“Is it okay to still listen to the music of Michael Jackson?”
Over the past few days, I’ve seen many different variations of that headline. The Guardian asked, “Can We Still Listen To Michael Jackson?” From Slate: “Will Michael Jackson songs still play at weddings? We asked three DJs.” And, of course, Entertainment Weekly chimed in with: “Can we still listen to Michael Jackson’s music after HBO doc Leaving Neverland?” As far as I know, the Guardian has yet to accuse Entertainment Weekly of headline plagiarism. That’s how seriously this question is being considered.
Fortunately, for me, it’s not a question that I have to answer. Michael Jackson’s music has never been an important part of my life. All of the songs and albums that people rave about — Thriller, Bad, that song about the rat — were all pretty much before my time. Usually, whenever I have heard any of those so-called classics, my usual reaction has been that 1) they’re ludicrously overproduced and 2) they tend to drag on forever. (Seriously, there’s no reason to ask Annie if she’s okay that many times.) Some people grew up with the idea of Michael Jackson being the King of Pop and a musical innovator. I grew up with the idea of Michael Jackson being a rather frightening eccentric who didn’t appear to have a nose and who wrote songs about how unfair it was that the world wouldn’t accept that he just really, really enjoyed the company of children. Since neither Jackson nor his music have ever been an important part of my life, it’s rather easy for me to shrug and say, “Sure, let us never hear his music again.”
Still, there are many people debating the question of whether or not it’s time to cancel the legacy of Michael Jackson. That’s because of Leaving Neverland, a 4-hour documentary that premiered at Sundance and which recently aired on HBO. Leaving Neverland deals with two men — choreographer Wade Robson and former actor Jimmy Safechuck — who claim that they were both sexually abused by Michael Jackson as children. Interviewed separately, both Robson and Safechuck tell nearly identical stories about first meeting Jackson, being invited into the sanctuary of Jackson’s Neverland, and eventually being brainwashed, abused, and eventually abandoned by Jackson. It’s not just that Robson and Safechuck both separately tell the same story. It’s also that the details will be familiar to anyone who has ever been abused. The grooming. The manipulation. The thrill of sharing a secret eventually giving way to the guilt of feeling that you’re somehow at fault. And, of course, the combination of fear and denial that both Robson and Safechuck say initially caused them to lie and deny having been abused by Jackson. Both men talk about how Jackson used their own broken families to control them, suggesting that only he understood what they were going through and that they were only truly safe when they were with him. Jimmy Safechuck, in particular, speaks in the haunted manner and nervous cadences of a survivor. Their stories are frequently harrowing and, watching the documentary, one can understand why counselors were on hand for the Sundance showing.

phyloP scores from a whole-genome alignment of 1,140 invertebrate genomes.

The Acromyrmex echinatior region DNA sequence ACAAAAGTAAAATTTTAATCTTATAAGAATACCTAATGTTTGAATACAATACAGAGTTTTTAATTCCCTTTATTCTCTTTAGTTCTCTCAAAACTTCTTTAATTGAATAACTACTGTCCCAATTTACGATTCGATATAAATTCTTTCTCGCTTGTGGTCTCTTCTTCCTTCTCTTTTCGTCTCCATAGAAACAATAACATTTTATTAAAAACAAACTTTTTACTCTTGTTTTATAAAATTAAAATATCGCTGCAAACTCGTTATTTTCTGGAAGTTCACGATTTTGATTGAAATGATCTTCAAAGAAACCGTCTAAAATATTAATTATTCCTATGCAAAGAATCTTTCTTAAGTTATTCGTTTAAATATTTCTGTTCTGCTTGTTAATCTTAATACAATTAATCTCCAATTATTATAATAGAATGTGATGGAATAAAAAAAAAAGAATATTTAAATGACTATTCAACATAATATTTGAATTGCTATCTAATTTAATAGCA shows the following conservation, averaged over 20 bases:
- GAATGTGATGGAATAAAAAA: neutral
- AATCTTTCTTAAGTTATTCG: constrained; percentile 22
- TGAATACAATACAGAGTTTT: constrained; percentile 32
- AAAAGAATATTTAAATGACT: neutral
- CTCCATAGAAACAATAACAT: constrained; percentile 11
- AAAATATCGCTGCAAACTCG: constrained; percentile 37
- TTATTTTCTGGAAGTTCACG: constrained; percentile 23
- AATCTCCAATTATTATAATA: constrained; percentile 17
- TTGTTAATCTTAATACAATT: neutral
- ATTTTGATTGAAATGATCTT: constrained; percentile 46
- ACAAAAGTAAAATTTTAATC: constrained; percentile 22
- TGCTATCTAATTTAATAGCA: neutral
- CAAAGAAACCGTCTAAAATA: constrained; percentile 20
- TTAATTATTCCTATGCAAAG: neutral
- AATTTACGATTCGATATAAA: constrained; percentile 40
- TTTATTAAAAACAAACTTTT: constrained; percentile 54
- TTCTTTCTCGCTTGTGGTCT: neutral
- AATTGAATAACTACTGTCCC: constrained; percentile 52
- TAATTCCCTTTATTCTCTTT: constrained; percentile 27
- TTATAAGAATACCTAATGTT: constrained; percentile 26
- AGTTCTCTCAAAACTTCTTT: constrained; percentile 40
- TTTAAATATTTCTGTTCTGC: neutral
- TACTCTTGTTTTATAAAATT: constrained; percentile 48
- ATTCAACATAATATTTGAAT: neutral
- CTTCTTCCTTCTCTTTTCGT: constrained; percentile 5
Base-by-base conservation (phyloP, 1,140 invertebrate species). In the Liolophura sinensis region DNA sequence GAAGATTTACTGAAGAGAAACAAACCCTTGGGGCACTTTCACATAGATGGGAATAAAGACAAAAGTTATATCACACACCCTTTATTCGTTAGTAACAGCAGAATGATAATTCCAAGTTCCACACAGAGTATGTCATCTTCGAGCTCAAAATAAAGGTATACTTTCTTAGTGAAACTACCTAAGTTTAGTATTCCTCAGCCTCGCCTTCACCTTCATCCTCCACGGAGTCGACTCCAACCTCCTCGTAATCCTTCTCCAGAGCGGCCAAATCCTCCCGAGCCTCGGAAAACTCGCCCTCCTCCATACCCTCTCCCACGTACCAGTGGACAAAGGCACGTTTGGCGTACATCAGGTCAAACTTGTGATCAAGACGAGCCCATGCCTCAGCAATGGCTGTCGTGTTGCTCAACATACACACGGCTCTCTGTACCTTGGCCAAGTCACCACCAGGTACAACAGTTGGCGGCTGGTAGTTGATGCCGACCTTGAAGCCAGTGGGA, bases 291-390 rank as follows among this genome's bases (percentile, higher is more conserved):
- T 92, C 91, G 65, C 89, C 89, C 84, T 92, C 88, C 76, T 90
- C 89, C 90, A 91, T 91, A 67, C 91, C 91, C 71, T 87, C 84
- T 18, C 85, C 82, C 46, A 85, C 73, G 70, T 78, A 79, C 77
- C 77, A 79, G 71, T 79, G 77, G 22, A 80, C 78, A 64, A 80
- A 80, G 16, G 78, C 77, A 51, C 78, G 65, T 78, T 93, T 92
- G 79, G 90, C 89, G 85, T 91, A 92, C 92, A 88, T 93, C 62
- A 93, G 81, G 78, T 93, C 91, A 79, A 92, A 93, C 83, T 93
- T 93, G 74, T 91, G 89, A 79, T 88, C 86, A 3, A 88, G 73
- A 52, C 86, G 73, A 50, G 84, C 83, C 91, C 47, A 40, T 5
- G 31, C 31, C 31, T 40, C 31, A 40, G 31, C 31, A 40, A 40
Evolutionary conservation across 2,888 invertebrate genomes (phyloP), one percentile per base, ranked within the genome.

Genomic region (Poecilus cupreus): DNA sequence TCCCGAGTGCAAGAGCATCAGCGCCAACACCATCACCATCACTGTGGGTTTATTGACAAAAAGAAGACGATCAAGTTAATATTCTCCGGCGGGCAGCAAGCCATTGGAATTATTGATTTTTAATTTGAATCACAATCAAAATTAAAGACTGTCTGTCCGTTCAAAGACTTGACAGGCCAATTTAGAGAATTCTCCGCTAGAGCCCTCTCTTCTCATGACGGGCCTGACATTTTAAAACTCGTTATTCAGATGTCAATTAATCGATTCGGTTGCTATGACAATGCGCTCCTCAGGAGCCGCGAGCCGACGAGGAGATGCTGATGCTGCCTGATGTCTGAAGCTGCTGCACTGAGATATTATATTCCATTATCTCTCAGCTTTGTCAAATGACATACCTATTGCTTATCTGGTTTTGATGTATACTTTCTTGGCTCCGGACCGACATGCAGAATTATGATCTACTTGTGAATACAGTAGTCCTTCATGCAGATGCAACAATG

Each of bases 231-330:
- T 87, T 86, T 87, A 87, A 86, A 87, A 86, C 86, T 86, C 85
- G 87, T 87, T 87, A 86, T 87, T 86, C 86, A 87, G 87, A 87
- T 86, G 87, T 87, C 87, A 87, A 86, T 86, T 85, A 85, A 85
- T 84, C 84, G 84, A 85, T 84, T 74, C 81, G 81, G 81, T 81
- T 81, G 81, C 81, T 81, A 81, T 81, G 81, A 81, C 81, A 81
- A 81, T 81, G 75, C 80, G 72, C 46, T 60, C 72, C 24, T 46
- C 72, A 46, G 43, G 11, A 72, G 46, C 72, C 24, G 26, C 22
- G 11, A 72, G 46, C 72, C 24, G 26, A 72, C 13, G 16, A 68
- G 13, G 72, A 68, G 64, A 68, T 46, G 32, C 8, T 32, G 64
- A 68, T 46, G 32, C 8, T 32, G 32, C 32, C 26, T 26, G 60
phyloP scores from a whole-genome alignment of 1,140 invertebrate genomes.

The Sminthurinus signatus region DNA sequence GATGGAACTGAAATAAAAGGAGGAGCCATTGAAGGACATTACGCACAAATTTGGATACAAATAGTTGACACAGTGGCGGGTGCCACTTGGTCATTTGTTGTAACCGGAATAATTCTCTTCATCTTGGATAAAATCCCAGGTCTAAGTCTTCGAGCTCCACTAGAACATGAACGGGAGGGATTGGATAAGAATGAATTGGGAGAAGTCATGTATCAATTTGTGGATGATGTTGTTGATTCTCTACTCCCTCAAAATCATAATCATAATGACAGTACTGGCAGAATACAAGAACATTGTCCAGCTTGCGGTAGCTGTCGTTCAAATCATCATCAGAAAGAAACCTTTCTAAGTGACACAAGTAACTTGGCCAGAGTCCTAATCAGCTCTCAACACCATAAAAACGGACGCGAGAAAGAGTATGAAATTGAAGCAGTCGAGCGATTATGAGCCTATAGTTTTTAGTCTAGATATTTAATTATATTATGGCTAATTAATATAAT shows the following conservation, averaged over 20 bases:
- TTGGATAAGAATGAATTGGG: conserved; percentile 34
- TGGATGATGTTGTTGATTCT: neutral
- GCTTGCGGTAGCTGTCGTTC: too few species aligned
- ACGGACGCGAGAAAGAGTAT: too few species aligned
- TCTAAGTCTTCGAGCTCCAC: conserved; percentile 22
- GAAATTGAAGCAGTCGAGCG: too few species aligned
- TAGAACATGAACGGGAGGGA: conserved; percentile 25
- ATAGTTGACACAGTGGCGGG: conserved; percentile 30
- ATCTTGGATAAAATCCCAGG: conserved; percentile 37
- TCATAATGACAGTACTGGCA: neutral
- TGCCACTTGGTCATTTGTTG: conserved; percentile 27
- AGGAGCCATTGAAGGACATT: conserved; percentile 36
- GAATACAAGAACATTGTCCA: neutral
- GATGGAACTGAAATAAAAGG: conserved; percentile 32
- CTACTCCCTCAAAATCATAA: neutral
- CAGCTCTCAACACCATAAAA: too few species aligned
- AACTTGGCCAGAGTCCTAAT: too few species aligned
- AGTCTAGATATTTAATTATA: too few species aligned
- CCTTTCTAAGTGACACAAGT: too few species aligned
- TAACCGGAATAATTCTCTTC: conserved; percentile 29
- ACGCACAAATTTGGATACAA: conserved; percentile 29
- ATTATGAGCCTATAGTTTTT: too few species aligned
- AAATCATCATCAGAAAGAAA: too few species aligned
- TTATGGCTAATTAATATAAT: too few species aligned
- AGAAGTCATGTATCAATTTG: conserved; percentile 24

That said, those who have complained that Leaving Neverland is a very one-sided affair do have a point. (To see what many of Michael Jackson’s supporters have to say about the men and their stories, check out #mjinnocent on twitter.) Leaving Neverland is very much a product of our current cancel culture. From the start it clearly chooses a side and, for four hours, it focuses only on that side. Far more attention is paid to the civil suit that Jackson settled out of court than the criminal trial in which Jackson was acquitted. Much has been made on twitter about inconsistencies in Safechuck and Robson’s stories. Yet, are those inconsistencies the result of an intentional attempt to subvert the truth or are they the result of the trauma that the two men suffered at the hands of their abuser? When I checked in on twitter during the documentary’s airing, it was fascinating to watch as the two camps debated who should be cancelled, Michael Jackson for being accused of pedophilia or Wade Robson for saying that Jackson’s hair felt like a brillo pad.
Ultimately, Leaving Neverland is a portrait of the power of fame. One imagines that if a stranger had approached the mothers of Wade Robson and Jimmy Safechuck and said that he wanted to spend a weekend sleeping in the same bed as their sons, the mothers would have a very different response than they did when Michael Jackson did essentially just that. For all the red flags to be found in Jackson’s public behavior, he was often dismissed as just being an eccentric artist, a harmless Peter Pan-like figure. (You have to wonder if there was no one in his camp who was willing to say, “Y’know, Michael, maybe you should stop being photographed with little boys for a while.”) One of the more interesting things about the documentary is to see how quickly Jackson recovered from the 1993 abuse allegations. The same reporters who very gravely report the allegations about Jackson in ’93 are later seen glibly referring to Jackson as being the “king of pop,” just a few years later.
Leaving Neverland is a powerful documentary but I doubt it will change anyone’s mind. That’s one of the dangers that comes from picking a side as deliberately and unapologetically as this documentary does. Your argument may be great but only those who agree with you are going to listen. Those who support Jackson will see it as being a hit piece. Those who believe Jackson was guilty will see the documentary as being validation. Ultimately, whether or not it’s still okay to listen to Michael Jackson’s music is a decision that only you can make for yourself.